Donkey Throng

 

I went out for a walk to visit a mermaid and came across a field full of mediterranean miniature donkeys. The mermaid was a carving on the door-surround of the tiny Norman church of St. Swithun’s in Nately Scures, near Hook in Hampshire.

She’d lost part of her face since the last time that I had seen her, but I discovered that the carving on the door post is a modern (ca. 1960) replacement for the weatherworn original, which is preserved inside the church building.

The donkeys are resident at Miller’s Ark, an interactive farm next door to the church, where the donkeys are bred. The group pictured includes several expectant mothers and a number of last year’s foals. It may be that my drawing includes one or more of the donkeys more than once: it was composed using several photographs.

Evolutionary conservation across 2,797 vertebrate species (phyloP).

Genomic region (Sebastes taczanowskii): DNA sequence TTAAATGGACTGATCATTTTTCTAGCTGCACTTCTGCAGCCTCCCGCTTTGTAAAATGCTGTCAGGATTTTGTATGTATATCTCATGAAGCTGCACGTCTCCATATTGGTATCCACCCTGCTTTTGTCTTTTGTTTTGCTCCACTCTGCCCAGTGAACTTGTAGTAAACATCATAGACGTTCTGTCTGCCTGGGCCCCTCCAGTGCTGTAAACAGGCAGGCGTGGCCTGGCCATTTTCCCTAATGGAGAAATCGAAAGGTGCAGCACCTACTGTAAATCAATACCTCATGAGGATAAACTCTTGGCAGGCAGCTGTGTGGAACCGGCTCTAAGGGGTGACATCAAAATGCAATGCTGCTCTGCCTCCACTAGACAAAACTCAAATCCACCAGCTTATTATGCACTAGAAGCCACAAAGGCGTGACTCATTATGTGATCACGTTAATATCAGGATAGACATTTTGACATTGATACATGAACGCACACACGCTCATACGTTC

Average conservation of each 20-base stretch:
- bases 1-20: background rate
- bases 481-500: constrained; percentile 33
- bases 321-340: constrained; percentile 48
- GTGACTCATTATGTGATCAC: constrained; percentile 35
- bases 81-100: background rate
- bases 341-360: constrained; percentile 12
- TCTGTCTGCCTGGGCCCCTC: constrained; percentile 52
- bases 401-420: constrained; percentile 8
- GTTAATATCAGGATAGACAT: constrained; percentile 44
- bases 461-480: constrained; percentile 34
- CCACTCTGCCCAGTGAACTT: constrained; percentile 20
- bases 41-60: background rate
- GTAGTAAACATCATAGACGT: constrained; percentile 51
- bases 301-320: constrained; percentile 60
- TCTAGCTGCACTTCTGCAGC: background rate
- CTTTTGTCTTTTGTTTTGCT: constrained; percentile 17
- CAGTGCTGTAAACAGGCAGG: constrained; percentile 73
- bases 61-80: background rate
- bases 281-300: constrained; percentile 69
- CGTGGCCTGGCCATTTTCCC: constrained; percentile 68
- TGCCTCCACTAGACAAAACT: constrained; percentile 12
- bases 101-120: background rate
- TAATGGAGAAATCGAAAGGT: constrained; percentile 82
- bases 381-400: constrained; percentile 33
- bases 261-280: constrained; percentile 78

The donkeys seemed very pleased to see my walking companion and I. They congregated around the gate, one or two bringing a nice stick with them (I learnt that donkeys like to eat sticks, which are good for them). I wanted to represent the donkeys as a group in my drawing, because that was very much how I encountered them. I didn’t want to make a portrait-style drawing. The title, “Donkey Throng” occurred to me as I was making the drawing. The word throng seemed to describe the animals and their behaviour better than herd or crowd. It also reminded me of the old Nintendo game, Donkey Kong.

Somehow, the grouping transcended their grass-and-fences location, so – perhaps influenced by the bright, flat colours of the 1980s computer game – I decided to use a flat colour background, painted in acrylic after the ink drawing was completed.

The colours themselves were partly inspired by my hardback copy of Roddy Doyle’s Barrytown trilogy.

Donkey Throng, 14 x 11″, mixed media (ink and acrylic) on kaolin-coated board

Donkey Throng is currently on display with its award-winning stable-mate Palisade at The Red House Museum’s Open Exhibition 2022 in Christchurch, Hampshire – until 12 June 2022.